For the next two hours we talked and joked about nothing important.

They showered me with smiles and comments concerning my eating habits. “You like Korean food? Most foreigners don’t like it. It doesn’t sit well in their stomach.” “I have no problems with it. I eat all foods.” They seemed to like that response.

I found out that Mr. Yang (양) has a first name that is an M sound away from being the Korean word for animal. He said, “I kind of hate my name.” I laughed. “When I was in school the kids would sometimes make fun of me and call me animal, or beast, or something like that.” I laughed even harder. “Yeah! Also, my family name means ‘sheep,’ so in both ways my name means animal. Some of the students, when they want to joke with me, call me sheep beast or something.” After laughing some more I told him I would put that in a story.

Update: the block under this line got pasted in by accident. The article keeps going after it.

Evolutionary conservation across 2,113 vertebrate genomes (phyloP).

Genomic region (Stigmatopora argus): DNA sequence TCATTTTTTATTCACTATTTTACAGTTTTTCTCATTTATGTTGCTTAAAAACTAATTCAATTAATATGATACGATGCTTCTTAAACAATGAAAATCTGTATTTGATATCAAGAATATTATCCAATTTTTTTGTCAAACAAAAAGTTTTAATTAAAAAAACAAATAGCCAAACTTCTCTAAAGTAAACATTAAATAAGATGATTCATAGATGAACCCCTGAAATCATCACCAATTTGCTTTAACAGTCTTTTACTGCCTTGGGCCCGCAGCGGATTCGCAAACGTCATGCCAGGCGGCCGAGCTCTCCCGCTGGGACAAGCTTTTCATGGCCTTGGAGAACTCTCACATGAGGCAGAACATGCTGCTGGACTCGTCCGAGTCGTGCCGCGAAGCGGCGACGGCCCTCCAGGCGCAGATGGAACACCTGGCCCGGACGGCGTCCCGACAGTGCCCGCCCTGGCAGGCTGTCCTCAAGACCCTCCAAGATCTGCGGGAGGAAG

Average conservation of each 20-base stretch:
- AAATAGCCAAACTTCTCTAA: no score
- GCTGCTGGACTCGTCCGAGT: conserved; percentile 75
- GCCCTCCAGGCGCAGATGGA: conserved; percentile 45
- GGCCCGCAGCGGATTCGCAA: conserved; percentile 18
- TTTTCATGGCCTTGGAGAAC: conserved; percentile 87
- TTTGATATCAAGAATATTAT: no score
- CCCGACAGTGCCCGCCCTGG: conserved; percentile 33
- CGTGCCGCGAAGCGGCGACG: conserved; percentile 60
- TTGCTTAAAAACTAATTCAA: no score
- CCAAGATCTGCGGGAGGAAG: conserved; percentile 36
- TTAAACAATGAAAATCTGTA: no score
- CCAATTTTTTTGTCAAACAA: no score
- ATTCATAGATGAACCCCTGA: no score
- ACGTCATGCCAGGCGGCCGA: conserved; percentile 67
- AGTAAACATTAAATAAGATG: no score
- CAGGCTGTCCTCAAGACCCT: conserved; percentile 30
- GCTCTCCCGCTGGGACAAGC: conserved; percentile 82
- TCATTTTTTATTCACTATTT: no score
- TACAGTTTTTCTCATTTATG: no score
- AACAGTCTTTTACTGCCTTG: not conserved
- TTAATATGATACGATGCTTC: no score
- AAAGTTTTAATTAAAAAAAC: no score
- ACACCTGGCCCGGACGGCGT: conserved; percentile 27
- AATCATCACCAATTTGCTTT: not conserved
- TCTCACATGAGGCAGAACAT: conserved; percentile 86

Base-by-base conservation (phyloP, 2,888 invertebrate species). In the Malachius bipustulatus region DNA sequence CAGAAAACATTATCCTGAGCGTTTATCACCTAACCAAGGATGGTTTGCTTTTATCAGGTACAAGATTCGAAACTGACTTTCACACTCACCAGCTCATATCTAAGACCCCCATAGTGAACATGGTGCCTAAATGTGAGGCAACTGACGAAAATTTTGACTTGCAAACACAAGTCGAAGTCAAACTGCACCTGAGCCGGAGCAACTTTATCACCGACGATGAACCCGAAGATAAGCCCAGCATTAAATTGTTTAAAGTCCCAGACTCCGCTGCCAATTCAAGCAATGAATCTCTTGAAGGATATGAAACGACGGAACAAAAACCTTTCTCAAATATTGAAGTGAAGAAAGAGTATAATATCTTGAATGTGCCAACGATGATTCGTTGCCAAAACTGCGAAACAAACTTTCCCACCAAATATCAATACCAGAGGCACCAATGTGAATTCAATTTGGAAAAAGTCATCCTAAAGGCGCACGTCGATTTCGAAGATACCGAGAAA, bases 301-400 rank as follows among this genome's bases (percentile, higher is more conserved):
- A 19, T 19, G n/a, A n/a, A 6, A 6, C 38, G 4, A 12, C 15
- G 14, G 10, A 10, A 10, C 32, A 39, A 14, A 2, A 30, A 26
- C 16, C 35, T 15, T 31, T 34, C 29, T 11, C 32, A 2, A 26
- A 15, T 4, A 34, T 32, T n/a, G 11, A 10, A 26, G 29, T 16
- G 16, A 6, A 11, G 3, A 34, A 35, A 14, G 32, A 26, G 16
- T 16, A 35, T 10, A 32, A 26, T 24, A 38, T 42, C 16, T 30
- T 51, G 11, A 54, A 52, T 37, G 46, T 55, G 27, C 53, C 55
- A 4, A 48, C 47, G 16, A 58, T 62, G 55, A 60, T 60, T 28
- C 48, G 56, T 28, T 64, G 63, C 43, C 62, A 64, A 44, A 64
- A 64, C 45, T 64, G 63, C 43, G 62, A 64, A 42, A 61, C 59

I found out that another teacher, a Mr. Kim (김), has the nickname “penguin.” A nearby teacher tells me this, and to allow us both to get a better look at him Mr. Kim sits perfectly still. My eyes opened wide as I saw what I hadn’t before. I said, “Yes! He does look like a penguin!” We all laugh. “You look like a penguin Mr. Kim.” Matter-of-factly he said, “I know.”

“Penguin teacher” showed us a picture of his daughter. She was a round ball of cuteness that looked like her father. Those who looked at the photo ohhhed and awwwed, then laughed at the resemblance.

I tell Joy that I want an animal nickname something that she can call me. What animal do I look like? She looks at me with a slight smile for a silent second or two and says she cant think of anything. Says shell get back to me. She asks what animal she is.